Ronald Reagan, the former POTUS, died last week. The media has naturally been abuzz, forgetting that we are at war in at least two fronts. While the death of a former president is definitely newsworthy, the voice of dissent (especially in this case) is smothered out of earshot as praise and primrose laurels are heaped on a shady memory.
Add to this the choices two editorial magazines, Time and Newsweek, have made to publish the same image of Mr. Reagan on their covers. It’s not as if President Reagan wasn’t photogenic or well-photographed during his tenure in office and beyond. When the left claims that there is some unambiguous conspiracy in the way information is collected, collated and then disseminated in this country, we finally have a shining example to look at now.
It’s a fine image, no doubt. It’s iconic; the former president as a cowboy, in a Stetson, smiling gently. It’s an image that Goldwater types will cherish, put on their mantles and perhaps salute every morning. But the rest of the world will choose to see it and him differently. For Americans, however, Reagan will always be remembered as the Great Communicator, a gentleman, a man greatly protected and loved by Nancy, his wife and a president who brought conservative politics and thought to the forefront.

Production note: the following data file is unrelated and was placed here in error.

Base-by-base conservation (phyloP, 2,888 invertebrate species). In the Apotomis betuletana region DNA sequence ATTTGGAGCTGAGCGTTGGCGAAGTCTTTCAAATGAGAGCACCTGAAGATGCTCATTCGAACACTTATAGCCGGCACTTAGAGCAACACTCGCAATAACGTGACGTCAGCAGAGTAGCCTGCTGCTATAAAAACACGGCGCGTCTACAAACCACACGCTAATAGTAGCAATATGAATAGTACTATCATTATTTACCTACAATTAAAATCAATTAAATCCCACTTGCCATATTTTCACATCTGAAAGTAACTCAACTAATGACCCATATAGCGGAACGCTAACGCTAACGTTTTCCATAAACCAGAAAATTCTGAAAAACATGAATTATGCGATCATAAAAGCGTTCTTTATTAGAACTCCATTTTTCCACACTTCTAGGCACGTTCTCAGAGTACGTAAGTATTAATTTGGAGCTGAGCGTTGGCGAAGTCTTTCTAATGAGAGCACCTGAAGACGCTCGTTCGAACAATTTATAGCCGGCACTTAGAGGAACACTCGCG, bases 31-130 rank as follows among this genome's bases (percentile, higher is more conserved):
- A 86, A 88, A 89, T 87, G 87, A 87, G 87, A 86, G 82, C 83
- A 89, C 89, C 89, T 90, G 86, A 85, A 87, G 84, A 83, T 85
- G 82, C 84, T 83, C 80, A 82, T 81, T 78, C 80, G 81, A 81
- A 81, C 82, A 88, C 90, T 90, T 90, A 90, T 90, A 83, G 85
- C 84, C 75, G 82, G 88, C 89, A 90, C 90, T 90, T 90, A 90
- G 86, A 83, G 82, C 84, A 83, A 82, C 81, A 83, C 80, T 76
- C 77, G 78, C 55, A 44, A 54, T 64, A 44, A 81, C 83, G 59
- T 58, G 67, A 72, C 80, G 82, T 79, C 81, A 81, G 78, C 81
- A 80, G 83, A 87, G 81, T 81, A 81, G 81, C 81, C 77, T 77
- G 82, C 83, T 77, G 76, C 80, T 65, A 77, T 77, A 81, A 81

As the New York Times article sent to me by John Laxmi points out, the choice made by both magazines is only a coincidence. But it is a coincidence that occurs much too often. I am downright uncomfortable when I see something like this happen.
While the competition in the media industry is fierce, one would think that variety will impose a clear winner. Not in this case. What’s making the newsstands these days is the same old drivel; celebrity profiles, shrinking space for images and real content, the rise of sidebars, sound-bites and eulogies that sell.
Is this what we really want? What does the mirror on your wall say?